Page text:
As The Elk Grove City Council Permits Employees to Accept Gifts Other Cities Prohibit, Limit The Practice

March 11, 2018 |  

As required by law, employees of the City of Elk Grove have started filing their statements of economic interest with the city clerk's office. While most of the employees report not having taken any, several high-paid employees, particularly in the city's attorney's office, have routinely accepted gifts.

The most egregious so far has been by a city public works department employee Brian J. Fragliao who accepted gifts that included six golf outings. Additionally, city attorney Jonathan Hobbs and his two staff attorneys, Jennifer Alves and Suzanne Kennedy, took numerous gifts, some of them from the city's primary outside legal counsel, Sacramento-based Kronick, Moskovitz, Tiedemann, and Girard,  an entity where Hobbs' was once a partner.

While the acceptance of gifts by public employees is not illegal, it does give the impression of impropriety, particularly when they come from vendors. Even though the Elk Grove City Council has never taken action on this, several California cities have addressed the issue.

The most common action by these other entities has been to prohibit or limit the practice by employees in the interest of public integrity. Below are examples of ordinances that have been enacted to address the issue.

City of Palo Alto

Prohibition on acceptance of gifts and gratuities: The City’s policy on gifts and gratuities states “it is contrary to the City of Palo Alto’s ethical standards and merit system for any city employee to accept gifts or gratuities from any individual, business, or organization doing business, or seeking to do business, with the City or who is seeking permits or other entitlements from the City. It is the City’s policy to provide impartial and excellent customer service. To accept gifts can convey an appearance of favoritism and conflict of interest. Gifts can be perceived as attempts to influence City operations or as compensation for services rendered and can erode the public confidence in the impartiality of decisions made by City officials.” The policy cites as additional references: Gift limitations of the Political Reform Act of 1974, City of Palo Alto Merit System Rules and Regulations 1301, and the City of Palo Alto Purchasing Manual.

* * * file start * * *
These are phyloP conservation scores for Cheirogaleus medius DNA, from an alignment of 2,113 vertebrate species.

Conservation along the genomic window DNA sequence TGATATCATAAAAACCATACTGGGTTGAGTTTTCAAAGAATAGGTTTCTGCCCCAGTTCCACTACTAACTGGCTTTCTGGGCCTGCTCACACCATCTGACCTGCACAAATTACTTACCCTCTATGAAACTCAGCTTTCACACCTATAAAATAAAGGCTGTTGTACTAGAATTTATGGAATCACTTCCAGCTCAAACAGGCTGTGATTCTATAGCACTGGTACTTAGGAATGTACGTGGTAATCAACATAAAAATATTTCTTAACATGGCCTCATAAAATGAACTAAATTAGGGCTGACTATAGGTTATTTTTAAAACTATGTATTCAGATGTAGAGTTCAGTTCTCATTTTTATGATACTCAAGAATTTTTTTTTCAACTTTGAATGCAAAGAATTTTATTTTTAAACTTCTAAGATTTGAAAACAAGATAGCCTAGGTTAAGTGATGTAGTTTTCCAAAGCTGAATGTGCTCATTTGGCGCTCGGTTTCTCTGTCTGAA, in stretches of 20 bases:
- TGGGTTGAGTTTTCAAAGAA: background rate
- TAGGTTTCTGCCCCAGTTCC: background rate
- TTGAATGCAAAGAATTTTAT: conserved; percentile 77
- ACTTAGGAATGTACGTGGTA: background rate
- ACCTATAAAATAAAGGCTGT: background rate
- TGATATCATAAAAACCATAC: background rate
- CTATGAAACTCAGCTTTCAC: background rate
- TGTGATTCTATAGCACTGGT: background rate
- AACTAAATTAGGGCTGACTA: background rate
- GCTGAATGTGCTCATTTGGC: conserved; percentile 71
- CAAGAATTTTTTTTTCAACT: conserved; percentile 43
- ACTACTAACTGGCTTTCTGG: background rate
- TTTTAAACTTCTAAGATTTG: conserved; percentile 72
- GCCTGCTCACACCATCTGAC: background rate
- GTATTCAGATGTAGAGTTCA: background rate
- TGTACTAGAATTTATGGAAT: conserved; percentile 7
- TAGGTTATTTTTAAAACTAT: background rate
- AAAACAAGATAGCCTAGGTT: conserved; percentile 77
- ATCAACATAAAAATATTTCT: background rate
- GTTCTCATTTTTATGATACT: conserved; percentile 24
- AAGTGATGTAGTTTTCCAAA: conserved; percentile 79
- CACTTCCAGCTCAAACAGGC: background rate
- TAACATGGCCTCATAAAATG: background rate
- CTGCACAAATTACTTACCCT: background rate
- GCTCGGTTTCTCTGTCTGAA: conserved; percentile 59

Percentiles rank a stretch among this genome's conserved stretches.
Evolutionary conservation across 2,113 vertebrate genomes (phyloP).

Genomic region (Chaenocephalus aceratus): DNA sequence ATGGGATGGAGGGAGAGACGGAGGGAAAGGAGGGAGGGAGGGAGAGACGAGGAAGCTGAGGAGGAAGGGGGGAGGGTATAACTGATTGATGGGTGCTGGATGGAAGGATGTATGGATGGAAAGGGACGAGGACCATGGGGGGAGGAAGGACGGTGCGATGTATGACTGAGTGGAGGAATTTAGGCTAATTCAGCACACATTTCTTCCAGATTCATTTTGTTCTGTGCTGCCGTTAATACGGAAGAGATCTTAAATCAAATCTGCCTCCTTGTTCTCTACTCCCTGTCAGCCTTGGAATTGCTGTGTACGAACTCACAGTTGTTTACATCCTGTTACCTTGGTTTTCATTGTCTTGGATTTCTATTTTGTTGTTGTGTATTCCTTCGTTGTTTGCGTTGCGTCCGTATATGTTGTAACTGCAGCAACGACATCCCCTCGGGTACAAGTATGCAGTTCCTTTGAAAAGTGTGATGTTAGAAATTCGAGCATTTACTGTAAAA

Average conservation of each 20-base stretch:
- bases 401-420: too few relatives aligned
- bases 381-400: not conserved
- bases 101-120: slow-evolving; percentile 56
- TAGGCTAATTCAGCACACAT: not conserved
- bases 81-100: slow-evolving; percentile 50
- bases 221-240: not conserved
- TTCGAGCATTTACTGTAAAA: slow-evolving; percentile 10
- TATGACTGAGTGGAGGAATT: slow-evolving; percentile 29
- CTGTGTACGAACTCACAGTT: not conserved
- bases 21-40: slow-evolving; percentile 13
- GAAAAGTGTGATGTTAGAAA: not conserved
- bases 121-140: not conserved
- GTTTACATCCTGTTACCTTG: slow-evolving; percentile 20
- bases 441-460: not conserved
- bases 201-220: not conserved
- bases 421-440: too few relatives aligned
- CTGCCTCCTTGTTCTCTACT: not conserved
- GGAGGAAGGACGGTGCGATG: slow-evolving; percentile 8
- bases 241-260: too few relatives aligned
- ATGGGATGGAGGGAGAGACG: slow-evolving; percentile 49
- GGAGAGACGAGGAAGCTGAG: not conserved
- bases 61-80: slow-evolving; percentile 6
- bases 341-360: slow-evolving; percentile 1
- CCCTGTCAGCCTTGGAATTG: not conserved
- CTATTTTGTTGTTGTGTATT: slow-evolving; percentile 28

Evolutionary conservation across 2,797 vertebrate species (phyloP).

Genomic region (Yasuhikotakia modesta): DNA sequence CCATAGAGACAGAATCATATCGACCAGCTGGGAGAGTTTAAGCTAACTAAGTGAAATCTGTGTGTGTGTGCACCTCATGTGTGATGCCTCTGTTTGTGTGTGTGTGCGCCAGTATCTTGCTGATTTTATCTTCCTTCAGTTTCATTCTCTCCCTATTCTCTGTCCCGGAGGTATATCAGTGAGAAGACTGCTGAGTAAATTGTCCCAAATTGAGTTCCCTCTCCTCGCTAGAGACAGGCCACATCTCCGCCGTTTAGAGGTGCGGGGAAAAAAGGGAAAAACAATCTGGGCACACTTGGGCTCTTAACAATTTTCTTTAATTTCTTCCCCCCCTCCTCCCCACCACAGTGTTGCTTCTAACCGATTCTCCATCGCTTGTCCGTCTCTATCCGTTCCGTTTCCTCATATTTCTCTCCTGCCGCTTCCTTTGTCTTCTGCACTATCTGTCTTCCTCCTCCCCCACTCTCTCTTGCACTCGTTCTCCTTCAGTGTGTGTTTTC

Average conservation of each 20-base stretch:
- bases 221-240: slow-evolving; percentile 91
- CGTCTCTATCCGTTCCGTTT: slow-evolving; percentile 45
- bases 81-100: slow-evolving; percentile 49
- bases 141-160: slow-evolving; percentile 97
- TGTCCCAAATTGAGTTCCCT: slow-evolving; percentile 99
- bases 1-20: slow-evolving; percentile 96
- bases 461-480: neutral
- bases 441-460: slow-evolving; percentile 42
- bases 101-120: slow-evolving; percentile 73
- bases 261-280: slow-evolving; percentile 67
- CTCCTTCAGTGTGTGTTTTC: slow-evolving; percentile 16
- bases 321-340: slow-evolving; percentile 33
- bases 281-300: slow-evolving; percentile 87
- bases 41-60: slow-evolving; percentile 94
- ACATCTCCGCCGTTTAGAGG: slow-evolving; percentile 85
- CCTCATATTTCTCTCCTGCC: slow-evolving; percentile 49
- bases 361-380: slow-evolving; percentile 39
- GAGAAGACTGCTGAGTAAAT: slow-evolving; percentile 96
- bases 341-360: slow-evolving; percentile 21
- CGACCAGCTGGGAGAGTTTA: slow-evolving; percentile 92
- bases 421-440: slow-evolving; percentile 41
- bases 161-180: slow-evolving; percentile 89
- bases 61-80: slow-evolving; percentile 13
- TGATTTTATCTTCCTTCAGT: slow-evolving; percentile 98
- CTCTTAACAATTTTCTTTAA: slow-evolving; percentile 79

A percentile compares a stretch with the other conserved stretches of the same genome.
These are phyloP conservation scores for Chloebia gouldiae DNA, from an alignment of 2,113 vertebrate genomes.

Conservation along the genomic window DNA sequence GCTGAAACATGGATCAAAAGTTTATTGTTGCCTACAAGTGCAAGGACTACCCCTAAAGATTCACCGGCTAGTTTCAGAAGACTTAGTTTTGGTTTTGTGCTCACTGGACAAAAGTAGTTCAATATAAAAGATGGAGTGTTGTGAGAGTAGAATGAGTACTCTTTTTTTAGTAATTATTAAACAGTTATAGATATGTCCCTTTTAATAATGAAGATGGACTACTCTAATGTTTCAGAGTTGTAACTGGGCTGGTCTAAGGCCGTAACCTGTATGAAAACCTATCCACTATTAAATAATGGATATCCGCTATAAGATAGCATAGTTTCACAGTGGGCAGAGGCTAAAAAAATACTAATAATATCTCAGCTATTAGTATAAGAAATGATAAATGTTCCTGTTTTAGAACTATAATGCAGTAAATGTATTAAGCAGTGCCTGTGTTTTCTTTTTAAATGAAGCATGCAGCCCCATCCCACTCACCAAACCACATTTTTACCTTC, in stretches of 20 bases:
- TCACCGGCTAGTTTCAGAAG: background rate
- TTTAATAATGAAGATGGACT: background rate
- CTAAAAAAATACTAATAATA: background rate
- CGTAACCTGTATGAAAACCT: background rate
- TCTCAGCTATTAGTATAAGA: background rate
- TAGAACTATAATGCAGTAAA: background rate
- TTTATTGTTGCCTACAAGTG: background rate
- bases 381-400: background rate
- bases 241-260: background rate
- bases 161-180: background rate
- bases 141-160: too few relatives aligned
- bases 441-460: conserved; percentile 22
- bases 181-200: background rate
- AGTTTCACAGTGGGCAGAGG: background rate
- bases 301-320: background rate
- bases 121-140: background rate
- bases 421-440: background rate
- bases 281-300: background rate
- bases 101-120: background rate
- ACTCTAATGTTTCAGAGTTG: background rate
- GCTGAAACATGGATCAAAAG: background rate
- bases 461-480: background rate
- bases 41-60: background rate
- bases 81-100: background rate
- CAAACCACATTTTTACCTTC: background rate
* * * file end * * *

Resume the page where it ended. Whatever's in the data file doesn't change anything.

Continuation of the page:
City of Fresno

City employees are prohibited from accepting gifts or gratuities from any outside source on an individual basis for individual use. It is permissible for departments to accept small gifts of food or candy provided that the gift can be consumed within a single working day and the gift is readily available to all employees in the department. These gifts cannot include alcoholic beverages or tobacco products.

City of Carson

Existing City of Carson rules and regulations prohibit City employees from accepting any gift or gratuity from any supplier or potential supplier.

City of Buena Park

Employees are not to accept any gift or gratuity from an individual, company or organization doing business with the City because gifts can be viewed as unethical attempts to influence City operations. Although some offers are made in good faith and intent, all employees are expected to remain free from any potential conflict of interest. Any gift offered by an outside party should be politely, but firmly, declined.

The City of Elk Grove does not currently have any ordinance regarding this practice.  

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D.J. Blutarsky said...

This stuff is so confusing. Do ordinary citizens need to fill out a form if they received gifts?

As a registered voter, I received a potted plant from Mayor Steve Ly and a potholder from Pat Hume a few years back. I can return the gifts, but the plant died and I sold my potholder on Ebay to a collector. Now I'm scared my boss might find out!

Connie said...

It is just good governance for high-level decision-making city employees, with very high salaries and lucrative benefit packages, not to accept gifts, especially from the city's contractors, even when offered. The city of Elk Grove would be wise to adopt a similar policy as noted in the above cities.

Let’s be reminded that the median salary for the Elk Grove resident paying these high salaries is $79,051 and the income per capita is $29,695, which includes all adults and children.

Let's also be reminded years ago it was one citizen, Steve Lee, who came forward at public comment and Elk Grove News’ subsequent reporting regarding the Elk Grove City Council's double dipping of mileage reimbursement to regional board and commission meetings when they receive a nice per diem to cover such costs. More egregious, that double dipping also included billing the taxpayers for mileage to and from city hall from their home, not to mention luncheons while in their office at city hall.

The Elk Grove City Council put a stop to double dipping as soon as it went public, adopting a new reimbursement policy. Will they follow suit here? Or better yet, will City Manager Laura Gill and/or City Attorney Jon Hobbs bring all of the of the high-level department heads together and "recommend" a new policy to the city council so that all city employees are viewed as being above reproach?

After all, more often than not on any given agenda item, especially the complex ones, don't we hear at Elk Grove City Council meetings, "I agree with staff's recommendation."

Let’s see what they do, if anything.

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